I am pleased to present the latest in what is rapidly becoming a series of tutorials on the basic beadweaving stitches:
Just like with peyote and right angle weave, netting is a versatile stitch that seems complicated but is actually quite simple. It's a good stitch to have under your belt, and even the simplest version can be used to create a pretty lacy collar or a sparkly bead-draped Christmas ornament.
So: on to the tutorial!
You will need:
Beads (I use size 8 seed beads in the tutorial, but I usually use size 11 seed beads)
Most netting is done with one foundation row of strung beads, and then a woven net of beads that hangs off of the foundation row. Let's start by making the foundation row. You don't need all that much thread for this, as we'll be using a different piece of thread for the netting.
As per usual, start by threading one seed bead and passing through it again to make a stop (or 'tension') bead.
Stop bead in place, string some beads. In this case, I'm stringing 25 beads.
The red beads are the 'normal' beads, and the bright purple ones are what I call "node beads". These beads create the structure of the netting, and you'll need to pass through them again at some point in the future. In order to save time, confusion, and bead-counting, I often make my node beads a different color than the normal beads (which looks pretty, so it all works out!).
Once you have your beads strung, add another stop bead on the other side. You're done with the foundation row!
OK, now is when you need to get out the yardstick to measure your thread... I kid, I kid, but you should cut off a substantially longer piece for the actual netting. Put a stop bead on the end of this new bit of thread.
Pass through the first node bead, going from the left to right.
Here's where the netting actually starts! Add some beads-- in this case, I'm adding 14 beads. The node beads tell me where I'm going to need to pass through again in the future.
OK, now string on one 'end' bead. You can use a normal seed bead for this, or a drop, a dagger, or anything else you feel like trying. Once you've strung your end bead, pass back up through the last node bead.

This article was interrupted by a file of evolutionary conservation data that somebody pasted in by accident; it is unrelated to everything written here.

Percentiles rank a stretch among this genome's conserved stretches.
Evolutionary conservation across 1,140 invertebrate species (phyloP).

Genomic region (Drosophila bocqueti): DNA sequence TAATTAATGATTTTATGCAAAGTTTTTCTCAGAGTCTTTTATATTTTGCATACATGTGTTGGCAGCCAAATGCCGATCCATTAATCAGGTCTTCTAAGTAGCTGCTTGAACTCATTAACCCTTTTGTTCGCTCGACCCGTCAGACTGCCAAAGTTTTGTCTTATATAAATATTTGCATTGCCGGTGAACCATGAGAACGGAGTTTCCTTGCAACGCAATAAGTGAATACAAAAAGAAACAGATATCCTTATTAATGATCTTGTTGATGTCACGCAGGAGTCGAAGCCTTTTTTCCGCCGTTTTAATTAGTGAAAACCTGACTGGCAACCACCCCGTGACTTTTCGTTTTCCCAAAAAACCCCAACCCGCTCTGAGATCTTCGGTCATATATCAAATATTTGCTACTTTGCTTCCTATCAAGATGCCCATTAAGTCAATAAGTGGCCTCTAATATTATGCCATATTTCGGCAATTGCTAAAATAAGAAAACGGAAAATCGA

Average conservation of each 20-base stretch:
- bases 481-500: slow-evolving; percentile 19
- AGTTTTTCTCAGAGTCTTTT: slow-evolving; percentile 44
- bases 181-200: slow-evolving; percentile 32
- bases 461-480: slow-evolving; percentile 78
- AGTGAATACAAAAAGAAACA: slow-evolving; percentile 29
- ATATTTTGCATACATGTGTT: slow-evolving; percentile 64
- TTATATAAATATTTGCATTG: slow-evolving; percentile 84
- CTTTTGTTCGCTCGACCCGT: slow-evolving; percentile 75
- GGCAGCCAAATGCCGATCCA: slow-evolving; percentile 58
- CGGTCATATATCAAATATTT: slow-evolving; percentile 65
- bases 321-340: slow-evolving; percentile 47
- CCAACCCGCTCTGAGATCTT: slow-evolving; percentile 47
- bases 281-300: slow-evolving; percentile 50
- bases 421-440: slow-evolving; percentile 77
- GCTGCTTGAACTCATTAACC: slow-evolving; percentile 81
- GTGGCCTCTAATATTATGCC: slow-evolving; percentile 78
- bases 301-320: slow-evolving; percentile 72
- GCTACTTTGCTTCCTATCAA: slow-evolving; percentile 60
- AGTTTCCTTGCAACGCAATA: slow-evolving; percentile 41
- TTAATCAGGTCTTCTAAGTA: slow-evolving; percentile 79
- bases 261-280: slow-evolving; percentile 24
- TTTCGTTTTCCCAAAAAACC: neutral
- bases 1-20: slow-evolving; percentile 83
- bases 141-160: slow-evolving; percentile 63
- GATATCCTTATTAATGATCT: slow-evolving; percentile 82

Add some more beads: in this case, I added 9 beads: 4 normal, one node, and 4 more normal.
Here's where color-coding the nodes comes in handy. Pass up through the indicated node (the very first node you strung on this new thread).
String some more beads: in this case, I strung 3 (all normal).
Now, pass through (from left to right) the second node in the foundation string.
You're done with the first part of the net!
Let's start the second part.
Add some more beads ( 3 normal, one node, and 4 normal).
Pass downwards through the indicated node (the only node we added on our trip back up from the end bead).
Great! Now to create the second point. Add 4 more normal beads and one more node bead (5 beads in all).
Add another end bead, and, just like the previous end, pass back up through the last node bead you strung.
Now we need to go back up to the foundation string. Add some more beads: I added 9 (4 normal, 1 node, 4 normal).
Pass upwards through the topmost node in the previous line (as shown).
Almost at the foundation row! Add three more (normal) beads...
And then pass (from left to right) through the third node bead in the foundation line.
And that's all there is to it! To add to your netting, just repeat Column Three and Column Four over and over again.
Here's the path the thread takes. As you can see, it's pretty much a downwards-upwards movement (like a complicated peyote stitch) without any of the circular motion of right angle weave. The first time I saw netting I was positive it was worked in rows-- but, nope, it's done with columns! Neat, huh?
You can vary netting to create all sorts of cool things. If you use fewer beads between the nodes on the foundation row, the piece curves (you'd want to do that to create a collar).
Change the number of beads you use between the nodes to create looser or tighter netting. Play around and see what works for you!
Also, you can use different sorts of beads for the end nodes. I tried pearls: bicones would work well, too, as would spherical beads.
You can use different beads (or miniature pieces of beadwork) as end beads: the stars on the bottom piece actually use the netting technique within them, too!
Try using different types of beads (bicones, etc) as node beads throughout the work.
If you want to, you can even take the foundation row out once you're done-- that'll give you a very different look!
Netting is a very common way to jazz up a plain Christmas ornament, or a lamp or other decorative object. Tie the foundation row into a loop around the neck of the object and net all the way around the circle! Try using different amounts of beads in each portion of the net until your netting hangs well on the ornament/lamp/other object.